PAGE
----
Monday, January 12, 2009
Watering Down The Product
Come January of every year, I fear that The Baseball Writers Association of America, or The Veterans Committee before them, will elect just another VERY GOOD BASEBALL PLAYER to The Baseball Hall of Fame & Museum in Cooperstown, New York--not one of The VERY BEST THAT HAS EVER PLAYED THE GAME. The Hall of Fame should be for the Elites of the game, not players that were just All-Stars or Team Leaders for a period of time during their careers. Or, players that were important cogs to Championship Teams.
Yet it seems The Baseball Writers and The Veterans Committee gets all caught up in the pressure of HAVING, NO ACTUALLY NEEDING, TO ELECT SOMEONE--no matter what. I am not comfortable with that.
Rickey Henderson is a NO-DOUBT First Ballot Hall of Famer. Any of the few writers that didn't vote for Henderson in the tally released today are just foolish people who should have their voting rights taken away. Whatever "I Am The Greatest" Rickey was off the field, there is no question that Old Number 24 was a game changing, revolutionary player in the leadoff spot. He used skill, athletic ability and tremendous speed to put fear in his opponents--at the plate and on base. No One Has Ever Been Better.
You can't say that about Jim Rice. Rice was a middle of order slugger--an excellent player, no question about it--you can not deny his importance to The Boston Red Sox. But is he really Hall of Fame worthy? Well, he's probably a far better choice than some of those that preceded him--like Jesse Haines, George Kelly, Red Schoendiest, Bill Mazeroski and even Phil Rizzuto. I am sure there are others that fit this dubious distinction, but those are a handful that pop out of my head while writing this post.
And this is where the problems lies. The deluding of the product.
Every player must wait five years after retirement to be considered for Hall Of Fame Election. Then each has up to 15 years of belonging on the ballot--as long as you have received just 5% of the vote each year--75% of the vote gets you into Cooperstown. You would think the sportswriters of any particular player's era would have the best understanding of how much that candidate meant to the game during their time playing. Those Writers covered that player. He is fresh in their minds. They would know how great Mr. "Such & Such" was. Yet, here we are 20 years after Rice retired and we have some sportswriters who were barely teenagers, or even possibly youngsters, at the time of his accomplishments, deciding whether Rice Is Hall Worthy.
That's not right. Some are choosing players whom they may have never seen play a Major League Game--in person--and that's important too. These voters tools of choice today are just the stats, and the ever escalating and grander stories re-told about the careers--probably by the player's friends. We have Hall Of Fame picks passed on perception, not always fact. And it doesn't help when former ballplayers are baseball analysts now pining for their buddies--year after year. It's a conflict of interest.
Feelings which are similar to what I had growing up with My Washington Senators.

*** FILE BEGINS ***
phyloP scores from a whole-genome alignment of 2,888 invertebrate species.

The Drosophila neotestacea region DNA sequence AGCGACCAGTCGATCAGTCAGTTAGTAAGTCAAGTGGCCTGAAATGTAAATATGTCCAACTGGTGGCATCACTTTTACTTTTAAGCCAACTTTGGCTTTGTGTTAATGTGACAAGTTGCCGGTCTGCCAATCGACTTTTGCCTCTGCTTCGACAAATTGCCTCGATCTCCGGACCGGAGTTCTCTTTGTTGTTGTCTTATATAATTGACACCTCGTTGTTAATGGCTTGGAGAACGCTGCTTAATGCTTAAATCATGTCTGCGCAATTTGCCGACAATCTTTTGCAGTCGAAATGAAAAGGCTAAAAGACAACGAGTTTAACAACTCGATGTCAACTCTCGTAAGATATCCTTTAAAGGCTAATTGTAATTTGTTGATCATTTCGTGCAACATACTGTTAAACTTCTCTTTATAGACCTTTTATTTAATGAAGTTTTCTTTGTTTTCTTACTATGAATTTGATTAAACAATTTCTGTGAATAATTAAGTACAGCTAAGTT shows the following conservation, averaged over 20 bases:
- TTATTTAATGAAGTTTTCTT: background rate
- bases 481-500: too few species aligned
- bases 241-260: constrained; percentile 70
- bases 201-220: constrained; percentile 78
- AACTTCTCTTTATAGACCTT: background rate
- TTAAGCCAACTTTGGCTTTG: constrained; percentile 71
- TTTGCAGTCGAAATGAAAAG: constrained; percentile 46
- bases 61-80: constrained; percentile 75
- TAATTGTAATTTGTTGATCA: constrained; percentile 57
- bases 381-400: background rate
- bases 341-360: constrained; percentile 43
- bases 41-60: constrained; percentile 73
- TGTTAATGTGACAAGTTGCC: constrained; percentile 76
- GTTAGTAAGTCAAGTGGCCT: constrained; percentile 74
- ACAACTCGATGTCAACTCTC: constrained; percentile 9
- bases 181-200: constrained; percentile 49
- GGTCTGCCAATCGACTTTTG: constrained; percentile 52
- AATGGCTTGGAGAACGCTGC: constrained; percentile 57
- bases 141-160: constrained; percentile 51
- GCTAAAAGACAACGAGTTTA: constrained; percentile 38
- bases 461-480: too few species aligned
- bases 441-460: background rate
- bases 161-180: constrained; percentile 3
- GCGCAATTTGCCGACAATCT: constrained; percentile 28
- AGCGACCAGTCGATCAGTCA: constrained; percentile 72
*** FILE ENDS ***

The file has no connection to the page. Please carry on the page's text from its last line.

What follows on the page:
I can tell you for a fact that My Favorite Player of All Time!! Frank Howard, would be a shoo-in for The Hall of Fame--if I had a vote--a tally based on adoration. But realistically I know his work falls short--even now.
There are too many outside influences affecting proper voting.
Until Hall Of Famer Joe Morgan got better control of the situation, you had former players pressuring The Veterans Committee members to vote for their friends and teammates. It's how Mazeroski got elected in the first place. Thankfully, Joe Morgan changed the rules and voting procedures to make election far more difficult--and reduced some of the politics--but not all.
Look, if any player is not good enough to be elected by a group of his sportswriting peers in just a few short years after becoming eligible for election into The Baseball Hall of Fame--then that player probably wasn't worthy in the first place. No One should be debating whether anyone is worthy of selection 20 years after you played your last game. How can you not be worth electing in 1994, or 1999, or 2004, but you are in 2009?
That makes no sense to me and why I fear The Hall of Fame voting each winter. Too many Very Good & Excellent Players are being enshrined into The Baseball Hall of Fame & Museum to stand alongside The Greats. Andre Dawson and Bert Blyleven fit perfectly into this issue. Excellent players, long gone from the game whose playing careers overlap some with Rice. But, they are really not Hall worthy.
Yet, now based on the many others that have come before him, Jim Rice is today a Hall Of Fame Baseball Player. But what he is not--is One Of The Greatest Of All Time. And that's not his fault, it's the system.
The product has been watered down for far too long.
PS--And I will add this: despite how much I disliked his Home Run Splurge & HR Record Run--Barry Bonds was a Hall Of Fame Player before anything ever developed off the field with performance enhancing drugs. That man belongs in the Hall Of Fame, five years or so after he officially retires. He may not get in his first year as a protest vote from writers, but no one can deny how great a player Barry Bonds truly was. Old Number 25 was a Game Changer--just like Rickey Henderson was in his time.
PSS--What I don't have a problem with is The Veterans Committee approach to enshrining a larger group of Negro League Players and Executives over the past few years. Those whose rights to play and compete on a level playing field for many years were denied. That's history correcting itself.